What Does It Mean to Defend Australia?

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What Does It Mean to Defend Australia?

Defending Australia’s way of life, not just its shores, is a central objective of the new National Defense Strategy.

What Does It Mean to Defend Australia?
Credit: Depositphotos

What does the concept of “national defense” mean in the current era? Is national defense merely concerned with the threat of physical attack on a country’s territory? Or is it a broader concept that sees the maintenance of prosperity, values and principles, and way of life as equally important? 

This has become a central debate in Australia’s foreign policy circles. The Lowy Institute’s Sam Roggeveen through his book “The Echidna Strategy” has taken the view that national defense should simply be based on the threat of physical attack, and therefore Australia’s geography, augmented with a few spiky provisions, is sufficient to guard against threats. 

The Australian government, however, has taken another view. With its new National Defense Strategy (NDS), Canberra made it clear that preserving Australia’s economic interests and how Australia lives and conducts its affairs is equally as important as warding against traditional military threats. For this, Australia’s “defense policy and activities to be better coordinated with Australia’s broader statecraft.”

In launching the new strategy, Defense Minister Richard Marles made it clear that its objective was to “resist coercion and maintain our way of life in a much less certain region and world.” Marles stressed that Australia is economically connected to the world, and that through its trading linkages it has a number of key exposures – specifically Australia’s access to crude oil. Most of the oil imported into Australia is refined in South Korea, Singapore, and Malaysia. Marles stressed that Australia is “literally dependent” on the sea lines of communication between these countries. 

This makes conditions in the South China Sea a central national interest, and China’s persistent demonstration that it has no intention of abiding by the United Nations Convention on the Law of the Sea (UNCLOS) in the region a considerable threat. The South China Sea may be far from Australia’s shores, but it is very close to Australia’s way of life. 

The NDS states that the defense of Australia relies on not only the ability to defend Australia itself, but also its immediate region – which is now defined as the Pacific, Southeast Asia, and the Northeast Indian Ocean. Of course, this is far beyond Australia’s unilateral capabilities, but it signals Australia’s willingness to be part of a web of alliances and partnerships that can build collective security in these regions, and preserve the rules-based order from revisionist and belligerent actions. The central element of this projection is AUKUS, which is intended to significantly increase Australia’s blue water reach.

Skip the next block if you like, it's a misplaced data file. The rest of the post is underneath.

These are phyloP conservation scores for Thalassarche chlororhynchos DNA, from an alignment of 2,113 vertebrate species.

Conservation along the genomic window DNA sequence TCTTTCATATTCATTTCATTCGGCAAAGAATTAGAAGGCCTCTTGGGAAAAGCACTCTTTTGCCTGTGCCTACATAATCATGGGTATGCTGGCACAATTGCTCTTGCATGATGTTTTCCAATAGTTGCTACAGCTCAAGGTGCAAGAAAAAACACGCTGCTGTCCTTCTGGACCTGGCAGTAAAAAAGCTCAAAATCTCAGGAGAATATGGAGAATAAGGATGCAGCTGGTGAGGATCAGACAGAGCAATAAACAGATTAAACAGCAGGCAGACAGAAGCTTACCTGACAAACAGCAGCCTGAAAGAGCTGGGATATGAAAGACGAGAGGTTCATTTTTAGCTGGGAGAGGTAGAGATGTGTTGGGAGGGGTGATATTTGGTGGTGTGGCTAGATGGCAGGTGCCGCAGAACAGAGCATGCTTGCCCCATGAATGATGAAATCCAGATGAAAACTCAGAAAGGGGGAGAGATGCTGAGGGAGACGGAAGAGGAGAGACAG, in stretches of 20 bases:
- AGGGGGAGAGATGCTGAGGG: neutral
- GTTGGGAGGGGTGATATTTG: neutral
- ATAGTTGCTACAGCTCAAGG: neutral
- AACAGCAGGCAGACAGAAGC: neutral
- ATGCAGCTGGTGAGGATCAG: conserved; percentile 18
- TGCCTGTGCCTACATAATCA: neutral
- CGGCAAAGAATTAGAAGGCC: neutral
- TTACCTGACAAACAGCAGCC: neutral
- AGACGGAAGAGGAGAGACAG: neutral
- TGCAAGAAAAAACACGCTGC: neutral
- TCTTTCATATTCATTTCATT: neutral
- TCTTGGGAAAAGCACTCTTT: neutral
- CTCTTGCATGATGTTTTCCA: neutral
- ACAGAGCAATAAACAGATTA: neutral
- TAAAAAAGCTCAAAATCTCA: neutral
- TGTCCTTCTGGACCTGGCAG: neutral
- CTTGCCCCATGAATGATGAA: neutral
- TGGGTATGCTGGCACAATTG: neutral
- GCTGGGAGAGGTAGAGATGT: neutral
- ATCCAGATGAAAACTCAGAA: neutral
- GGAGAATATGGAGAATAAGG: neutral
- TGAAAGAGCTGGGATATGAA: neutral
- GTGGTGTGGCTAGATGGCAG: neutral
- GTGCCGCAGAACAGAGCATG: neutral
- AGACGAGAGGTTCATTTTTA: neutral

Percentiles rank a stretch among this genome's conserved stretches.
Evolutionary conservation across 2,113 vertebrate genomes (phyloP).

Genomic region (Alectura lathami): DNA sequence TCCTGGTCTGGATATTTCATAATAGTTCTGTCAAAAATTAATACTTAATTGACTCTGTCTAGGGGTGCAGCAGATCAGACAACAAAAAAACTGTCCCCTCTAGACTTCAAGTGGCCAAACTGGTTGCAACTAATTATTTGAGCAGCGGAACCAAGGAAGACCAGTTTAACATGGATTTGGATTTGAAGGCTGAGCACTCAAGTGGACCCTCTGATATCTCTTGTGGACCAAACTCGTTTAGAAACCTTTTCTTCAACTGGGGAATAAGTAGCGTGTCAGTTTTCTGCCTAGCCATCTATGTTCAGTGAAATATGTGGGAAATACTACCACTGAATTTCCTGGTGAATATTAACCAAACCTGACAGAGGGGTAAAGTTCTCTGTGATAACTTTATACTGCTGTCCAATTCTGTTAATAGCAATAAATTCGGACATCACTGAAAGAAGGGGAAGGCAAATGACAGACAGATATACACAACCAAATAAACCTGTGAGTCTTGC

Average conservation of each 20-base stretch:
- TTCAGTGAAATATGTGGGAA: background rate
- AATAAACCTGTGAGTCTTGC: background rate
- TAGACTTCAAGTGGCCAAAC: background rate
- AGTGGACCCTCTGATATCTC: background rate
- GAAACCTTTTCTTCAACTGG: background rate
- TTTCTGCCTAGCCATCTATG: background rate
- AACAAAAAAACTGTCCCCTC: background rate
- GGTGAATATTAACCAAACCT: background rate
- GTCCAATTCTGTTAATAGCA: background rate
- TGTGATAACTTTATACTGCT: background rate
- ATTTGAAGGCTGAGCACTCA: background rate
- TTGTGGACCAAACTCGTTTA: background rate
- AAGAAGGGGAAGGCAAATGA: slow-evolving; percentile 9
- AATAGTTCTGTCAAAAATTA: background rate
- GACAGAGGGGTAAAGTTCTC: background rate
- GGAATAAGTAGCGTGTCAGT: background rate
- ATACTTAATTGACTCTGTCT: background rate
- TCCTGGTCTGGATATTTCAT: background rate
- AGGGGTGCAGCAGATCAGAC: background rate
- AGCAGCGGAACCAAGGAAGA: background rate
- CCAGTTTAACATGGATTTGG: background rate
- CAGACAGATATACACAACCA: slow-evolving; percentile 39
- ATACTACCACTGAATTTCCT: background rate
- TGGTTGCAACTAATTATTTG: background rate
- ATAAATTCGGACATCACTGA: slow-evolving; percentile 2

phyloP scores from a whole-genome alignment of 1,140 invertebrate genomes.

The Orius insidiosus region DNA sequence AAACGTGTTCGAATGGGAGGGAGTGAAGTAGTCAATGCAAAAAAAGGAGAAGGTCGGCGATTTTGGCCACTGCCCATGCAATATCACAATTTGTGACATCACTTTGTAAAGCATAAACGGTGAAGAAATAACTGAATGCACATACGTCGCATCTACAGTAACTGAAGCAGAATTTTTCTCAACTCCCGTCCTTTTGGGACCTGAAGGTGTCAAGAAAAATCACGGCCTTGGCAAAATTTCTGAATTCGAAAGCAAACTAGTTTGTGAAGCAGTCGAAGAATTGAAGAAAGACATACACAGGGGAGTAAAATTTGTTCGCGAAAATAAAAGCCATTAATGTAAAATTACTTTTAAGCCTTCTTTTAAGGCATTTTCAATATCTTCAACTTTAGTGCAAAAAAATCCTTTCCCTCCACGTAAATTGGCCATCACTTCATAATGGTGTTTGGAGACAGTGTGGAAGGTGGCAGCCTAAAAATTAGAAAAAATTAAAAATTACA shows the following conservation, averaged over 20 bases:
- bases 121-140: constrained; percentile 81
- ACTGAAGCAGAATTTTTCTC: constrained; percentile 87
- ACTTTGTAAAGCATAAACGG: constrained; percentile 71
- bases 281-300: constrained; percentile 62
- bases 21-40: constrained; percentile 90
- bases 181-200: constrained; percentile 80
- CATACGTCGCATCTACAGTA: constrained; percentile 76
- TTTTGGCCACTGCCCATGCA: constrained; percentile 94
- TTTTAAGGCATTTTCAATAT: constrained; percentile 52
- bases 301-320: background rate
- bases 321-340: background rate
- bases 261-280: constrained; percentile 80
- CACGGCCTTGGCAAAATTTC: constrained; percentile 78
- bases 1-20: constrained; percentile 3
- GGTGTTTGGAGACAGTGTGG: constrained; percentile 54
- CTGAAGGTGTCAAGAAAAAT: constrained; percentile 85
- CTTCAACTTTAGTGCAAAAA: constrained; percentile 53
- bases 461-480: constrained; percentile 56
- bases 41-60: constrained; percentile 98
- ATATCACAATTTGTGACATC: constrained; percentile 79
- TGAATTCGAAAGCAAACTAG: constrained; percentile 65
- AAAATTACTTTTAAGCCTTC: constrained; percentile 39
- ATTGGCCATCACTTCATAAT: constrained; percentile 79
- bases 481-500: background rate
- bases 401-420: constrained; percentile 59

Even with the addition of nuclear-powered submarines Australia would still be far from a major military power. But maybe it doesn’t need to be. As opposed to Roggeveen’s Echidna Strategy, Australia may be pursuing a frilled-neck lizard strategy. This would involve Australia giving the impression that it is a more fearsome actor than its actual capabilities. For this to be successful it is only the seeds of doubt that need to be planted. To weaken an adversary’s confidence, Australia needs to powerfully project its own. With its value being psychological, AUKUS may already be proving its use – the intent alone provides the extended frill and ominous posture. 

Where this becomes more complicated is in the realm of cyber, which the NDS highlights as a considerable concern. The defense of Australia is not solely about the country’s material standards of living. Australia’s political and social structures are considered indispensable – and these are under threat from cyberattacks and disinformation. These are threats that do not target countries through traditional military means. Mostly they don’t target militaries at all, but in the case of disinformation, they target civilians, seeking to undermine trust and social cohesion. 

Marles highlighted that “the optimistic assumptions that guided defense planning after the end of the Cold War are long gone,” yet the NDS is not only built on a clear-eyed understanding of the geopolitical environment Australia faces. Its platform is one of what Australians expect from their government: the defense not only of Australia’s shores, but its way of life. 

There are, of course, far more powerful states in the region, and a state in China that seeks to build a more hierarchical system. But the kind of submission Beijing expects is a non-starter for most Australians (former Prime Minister Paul Keating aside). It is therefore the duty of the Australian government to find solutions that prevent this from occurring. The NDS makes it clear that developing the power to project is Australia’s only option.